Beef tartare receives an Indian makeover by being stuffed into bite-sized papadum cups with a sweet coriander chutney and brightened with green mango powder and crushed pomegranate. The batata vada takes the place of any bar snack croquette: balls of fried mashed potato with mustard seeds, dried chilli, curry leaves and lentils dressed in a tart, pineapple chutney. Every bite so far has achieved a balance between rich and sharp, sweet and sour, salt and bitter that has tricked our brains into thinking each dish is refreshing rather than heavy, while turning the volume up to 11. Impressive.
The cocktails using carrot juice, tamarind chutneys, curry leaves or chaat masala spices are inspired rather than tokenistic, like the Carrot Chat: an Indian take on the Margarita, with sweetness, acid and heat coming from less obvious sources than sugar and lime but managing to mimic the flavour profiles of the original. The wine list is an interesting and eclectic mix of small producers, with a heavy emphasis on Australian wines by the glass, and more interesting skin-contact international producers by the bottle, cleverly chosen to stand up against the complex and punchy food offerings.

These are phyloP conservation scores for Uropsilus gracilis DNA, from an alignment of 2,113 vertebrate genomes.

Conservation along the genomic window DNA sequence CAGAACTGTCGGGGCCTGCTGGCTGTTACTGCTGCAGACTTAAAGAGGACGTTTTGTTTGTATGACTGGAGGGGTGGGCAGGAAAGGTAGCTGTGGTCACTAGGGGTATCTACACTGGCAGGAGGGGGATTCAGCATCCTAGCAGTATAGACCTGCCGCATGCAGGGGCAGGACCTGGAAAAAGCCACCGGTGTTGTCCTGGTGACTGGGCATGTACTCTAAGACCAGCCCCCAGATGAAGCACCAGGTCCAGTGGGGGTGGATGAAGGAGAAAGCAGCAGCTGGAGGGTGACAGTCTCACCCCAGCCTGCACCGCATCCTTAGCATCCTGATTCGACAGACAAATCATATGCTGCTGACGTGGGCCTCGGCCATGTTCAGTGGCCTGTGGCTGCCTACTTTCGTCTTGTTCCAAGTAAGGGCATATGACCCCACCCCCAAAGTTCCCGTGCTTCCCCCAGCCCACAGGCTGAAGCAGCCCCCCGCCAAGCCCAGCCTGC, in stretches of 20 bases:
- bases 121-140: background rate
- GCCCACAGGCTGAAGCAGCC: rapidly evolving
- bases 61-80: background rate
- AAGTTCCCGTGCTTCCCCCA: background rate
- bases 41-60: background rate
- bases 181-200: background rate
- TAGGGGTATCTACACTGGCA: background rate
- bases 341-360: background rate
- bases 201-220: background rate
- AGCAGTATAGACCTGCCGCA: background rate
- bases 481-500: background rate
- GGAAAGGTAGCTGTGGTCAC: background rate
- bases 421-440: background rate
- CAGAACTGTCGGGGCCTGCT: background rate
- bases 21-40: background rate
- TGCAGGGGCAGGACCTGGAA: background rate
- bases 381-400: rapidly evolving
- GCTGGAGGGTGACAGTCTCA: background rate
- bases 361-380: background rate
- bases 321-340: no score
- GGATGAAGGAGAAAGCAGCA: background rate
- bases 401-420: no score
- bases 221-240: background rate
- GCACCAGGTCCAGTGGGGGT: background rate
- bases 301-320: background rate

There are ten curries on the list, with an even split between meat and vegetarian. We opt for the Punjabi kadhi, a soured yogurt and turmeric curry with lightly battered kale and onion fritters, draped in refreshing batons of young ginger, raw capsicum and coriander that doesn’t make you miss meat at all. Order it. From the tandoor, a whole King George whiting is boned out and stuffed with diced capsicum fried in spices and curry leaves, served with a side of pineapple butter and a wedge of lime coated in black lava salt. It’s a clever and delicious use of the tandoor that we haven’t seen in Melbourne before, delivering the Aussie influence on the menu, but it is the curry chips that really shine. If you’re expecting chips doused in a curry sauce, you will be mistaken but not disappointed. Instead, commercial fries (there is nothing wrong with that) are generously dusted in a house-made curry seasoning of green mango powder, crushed pomegranate seeds, pink salt, black lava salt and ground caraway that is pure genius. It’s a good thing this is available as a side order, too.
Naan pizzas sound like a fun idea, but we are advised to come back another night after we’ve been drinking because it is the perfect foil for a boozy night out. Don’t worry if you don’t get to eat everything you want in one sitting; it is just a good excuse to come back as soon as you can. Instead, we are directed towards a Nutella-topped, chocolate-studded naan served with a cardamom cream that cuts through the weight of the double-choc dessert.
Daughter In Law is loud (literally), fun and in every way, a rule-breaker with its millennial pink and baby blue velvet upholstery, square tables jammed into the round booths, succulents mingling with orchids and natives, music played in a language that most patrons don’t understand but will still dance in their seats to, Sicilian low-intervention wines served with Punjab curries, but like all things Singh does, we would say in a very big way that he is a trendsetter. Watch this space; we anticipate inevitable knock-offs.